Obituary: Zhou Youguang, the father of Pinyin

The inventor of the romanised Chinese writing system was also a critic of the government


Zhou Youguang, known as the father of Pinyin for creating the system of Romanised Chinese writing that has become the international standard since its introduction some 60 years ago, has died, aged 111.

In recent decades, with the comparative invincibility that he felt great age bestowed on him, Zhou was also an outspoken critic of the Chinese government. “What are they going to do,” he asked bluntly in an interview with the BBC in 2012. “Come and take me away?” In fact, they had already done that once before, long ago. Adopted by China in 1958, Pinyin (the name can be translated as “spelled sounds”) has vastly increased literacy throughout the country; eased the classroom agonies of foreigners studying Chinese; afforded the blind a way to read the language in Braille; and, in a development Zhou could scarcely have foreseen, facilitated the rapid entry of Chinese on computer keyboards and mobile phones.

It is to Pinyin that we owe now-ubiquitous spellings such as Beijing, which supplanted the earlier Peking; Mao Zedong instead of Mao Tse-tung; and thousands of others. The system was adopted by the International Organisation for Standardisation in 1982 and by the United Nations in 1986.

Yet for all Zhou’s linguistic influence, his late-life political opposition ensured that he remained relatively obscure in his own country. The son of a prominent family (his father was an official of China’s last imperial dynasty, the Qing, which endured until 1912), Zhou was born in Changzhou, in eastern China, on January 13th, 1906. His name at birth was Zhou Yaoping; he adopted the pen name Zhou Youguang as an adult.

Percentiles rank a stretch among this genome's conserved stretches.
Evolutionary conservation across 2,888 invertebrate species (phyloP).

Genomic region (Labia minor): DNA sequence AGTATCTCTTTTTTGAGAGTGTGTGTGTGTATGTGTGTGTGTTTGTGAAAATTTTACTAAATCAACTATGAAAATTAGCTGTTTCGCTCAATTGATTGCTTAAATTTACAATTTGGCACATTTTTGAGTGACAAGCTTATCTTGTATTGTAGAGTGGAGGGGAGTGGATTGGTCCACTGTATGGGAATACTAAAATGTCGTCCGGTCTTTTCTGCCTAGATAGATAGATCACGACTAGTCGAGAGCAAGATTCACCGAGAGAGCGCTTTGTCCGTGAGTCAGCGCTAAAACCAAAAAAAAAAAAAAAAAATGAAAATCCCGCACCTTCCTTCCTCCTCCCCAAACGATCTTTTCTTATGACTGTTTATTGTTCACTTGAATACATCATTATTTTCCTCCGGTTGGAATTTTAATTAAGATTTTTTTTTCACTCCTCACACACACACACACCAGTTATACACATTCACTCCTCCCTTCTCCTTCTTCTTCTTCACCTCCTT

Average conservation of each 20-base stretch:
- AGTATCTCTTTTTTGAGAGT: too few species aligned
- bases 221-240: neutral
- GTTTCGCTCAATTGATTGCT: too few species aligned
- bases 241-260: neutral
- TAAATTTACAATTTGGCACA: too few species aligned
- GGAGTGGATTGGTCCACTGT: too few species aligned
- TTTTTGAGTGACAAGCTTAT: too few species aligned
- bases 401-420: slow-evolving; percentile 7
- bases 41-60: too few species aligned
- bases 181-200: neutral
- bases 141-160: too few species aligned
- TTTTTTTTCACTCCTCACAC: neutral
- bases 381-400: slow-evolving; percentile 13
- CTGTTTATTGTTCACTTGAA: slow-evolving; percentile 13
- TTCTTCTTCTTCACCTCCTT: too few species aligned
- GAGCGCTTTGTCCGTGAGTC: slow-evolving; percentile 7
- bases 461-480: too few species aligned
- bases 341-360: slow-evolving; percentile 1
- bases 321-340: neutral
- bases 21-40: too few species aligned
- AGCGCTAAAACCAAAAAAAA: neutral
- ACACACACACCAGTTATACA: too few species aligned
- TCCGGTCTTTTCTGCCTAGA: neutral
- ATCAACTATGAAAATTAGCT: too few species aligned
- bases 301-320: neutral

In 1927, after studying at St John’s University in Shanghai, he graduated from Guanghua University there with a degree in economics. At the start of the second Sino-Japanese war, Zhou moved with his wife, Zhang Yunhe, and two young children to Chongqing, the wartime capital. Their daughter, Zhou Xiaohe, died there of appendicitis. In Chongqing, Zhou worked for the Sin Hua Trust and Savings Bank. He also made the acquaintance of Zhou Enlai, who would serve as China’s premier from 1949 to 1976. In 1946, Zhou went to New York to represent Sin Hua at the Wall Street headquarters of its US agent, Irving Trust. He remained for three years, until the Communist takeover of China in 1949 moved him to return home.

“We all thought that China had a very good opportunity to develop; we didn’t expect the later turmoil,” Zhou told the Guardian, in 2008. “History misled us.” For the next few years he taught economics at Fudan University in Shanghai until, in the mid-1950s, Zhou Enlai intervened. Knowing that linguistics was a hobby of Zhou’s, Zhou Enlai drafted him to come to Beijing and lead the committee to create an alphabetic system, based on Mandarin. Before long, amid the late-1950s purges of rightists by Mao Zedong, the Communist Party chairman, he came to realise that his new calling was literally lifesaving.

Adopted by the Chinese government on February 11th, 1958, Pinyin met with rapid acclaim. But even that could not spare Zhou during the Cultural Revolution. In 1969, the government labelled Zhou a “reactionary academic authority” and exiled him to a labour camp in the Ningxia region of north-central China, where he worked the rice fields. He spent more than two years there.

On returning home, he continued writing about language, culture and contemporary affairs. In the 1980s, he helped oversee the translation into Chinese of the Encyclopaedia Britannica.

Zhou died at Peking Union Medical College Hospital in Beijing, according to Beijing News and other Chinese state-run news media outlets. Zhou’s wife died in 2002. Their son, Zhou Xiaoping, an astrophysicist, died in 2015.

– New York Times service